While we appreciate your concerns, unfortunately, as we hope you can understand, we are not in a position to adjudicate disputes between third parties. When we receive an allegation of trademark infringement, or a suitable report of a violation of our Statement of Rights and Responsibilities, our procedures require that we take action appropriate to the report. If you believe these reports are not being made in good faith or are inaccurate, we suggest you or your legal counsel contact the complaining party to discuss this further. If the reporting party withdraws their complaint or you prevail in court, we would be happy to follow up about restoring the removed material.
In other words, Facebook would only reinstate the page once Redmond Pie settled with the complainant, who remained unresponsive. Even if the user should reply, a refusal to withdraw the complaint would force Redmond Pie to go to court to settle the matter.
Last year, ZDNet's columnist Violet Blue had a page on women's issues taken down by anti-porn conservatives who went so far as to celebrate their successful takedown online.
Though such a policy would seem to keep Facebook's hands clean of any possible copyright issues, it's also clearly proven problematic. As Ars Technica wrote, "Everyone who uses Facebook is on some level a Facebook partner. A thoroughgoing social site, it is nothing without its users. That Facebook would so harshly judge and move against its most valuable assets without any semblance of fairness or evenhandedness is disappointing."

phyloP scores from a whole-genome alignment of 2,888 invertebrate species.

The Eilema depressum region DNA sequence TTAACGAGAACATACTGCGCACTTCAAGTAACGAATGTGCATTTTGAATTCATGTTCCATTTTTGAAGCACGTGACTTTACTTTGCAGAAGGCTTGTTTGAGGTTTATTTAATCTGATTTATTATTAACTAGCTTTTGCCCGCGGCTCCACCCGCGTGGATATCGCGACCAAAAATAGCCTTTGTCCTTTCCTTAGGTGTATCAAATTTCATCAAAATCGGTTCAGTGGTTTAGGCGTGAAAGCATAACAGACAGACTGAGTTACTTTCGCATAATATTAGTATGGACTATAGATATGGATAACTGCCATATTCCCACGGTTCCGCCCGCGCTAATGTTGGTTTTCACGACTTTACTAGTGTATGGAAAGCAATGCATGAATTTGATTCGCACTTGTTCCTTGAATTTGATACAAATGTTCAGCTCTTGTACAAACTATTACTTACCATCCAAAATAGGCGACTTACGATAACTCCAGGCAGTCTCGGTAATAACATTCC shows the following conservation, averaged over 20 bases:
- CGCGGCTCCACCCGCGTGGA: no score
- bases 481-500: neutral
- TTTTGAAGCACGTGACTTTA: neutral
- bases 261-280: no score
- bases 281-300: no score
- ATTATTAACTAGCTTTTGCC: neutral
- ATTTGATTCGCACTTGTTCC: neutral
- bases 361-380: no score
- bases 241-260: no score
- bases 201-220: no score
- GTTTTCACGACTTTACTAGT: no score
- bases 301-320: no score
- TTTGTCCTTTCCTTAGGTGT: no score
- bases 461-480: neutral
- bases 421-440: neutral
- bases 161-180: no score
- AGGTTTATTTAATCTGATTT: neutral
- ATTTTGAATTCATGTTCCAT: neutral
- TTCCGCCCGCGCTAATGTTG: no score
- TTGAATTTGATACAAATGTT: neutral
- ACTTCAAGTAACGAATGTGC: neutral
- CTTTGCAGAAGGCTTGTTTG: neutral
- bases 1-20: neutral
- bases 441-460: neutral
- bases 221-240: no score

The Huffington Post has contacted Facebook and has been told that it is "looking into this issue right now" and expect to have a statement soon. We will be updating as soon as we hear back.
A Facebook spokesperson has responded with the following:
We take seriously both the interests of people who post content and those of rights holders. Abuse of DMCA and other intellectual property notice procedures is a challenge for every major Internet service but we work to ensure that we don't take content down as a result of fraudulent notices. We have been in touch with Ars Technica and are investigating this case.
Facebook has released another statement about the matter:
We have investigated a number of recent intellectual property cases and have restored four pages as a result. We apologize for any inconvenience. Abuse of DMCA and other intellectual property notice procedures is a challenge for every major Internet service and we take it seriously. We have invested significant resources into creating a dedicated team that uses specialized tools, systems and technology to review and properly handle intellectual property notices. This system evaluates a number of factors when deciding how to respond and, in many cases, we require the reporter to provide additional information before we can take action. As a result of these efforts, the vast majority of intellectual property notices that we receive are handled without incident. Of course, no system is perfect and we are always striving to improve our practices. As such, we will be considering the results of our investigation into this matter as we continue to refine our systems and procedures.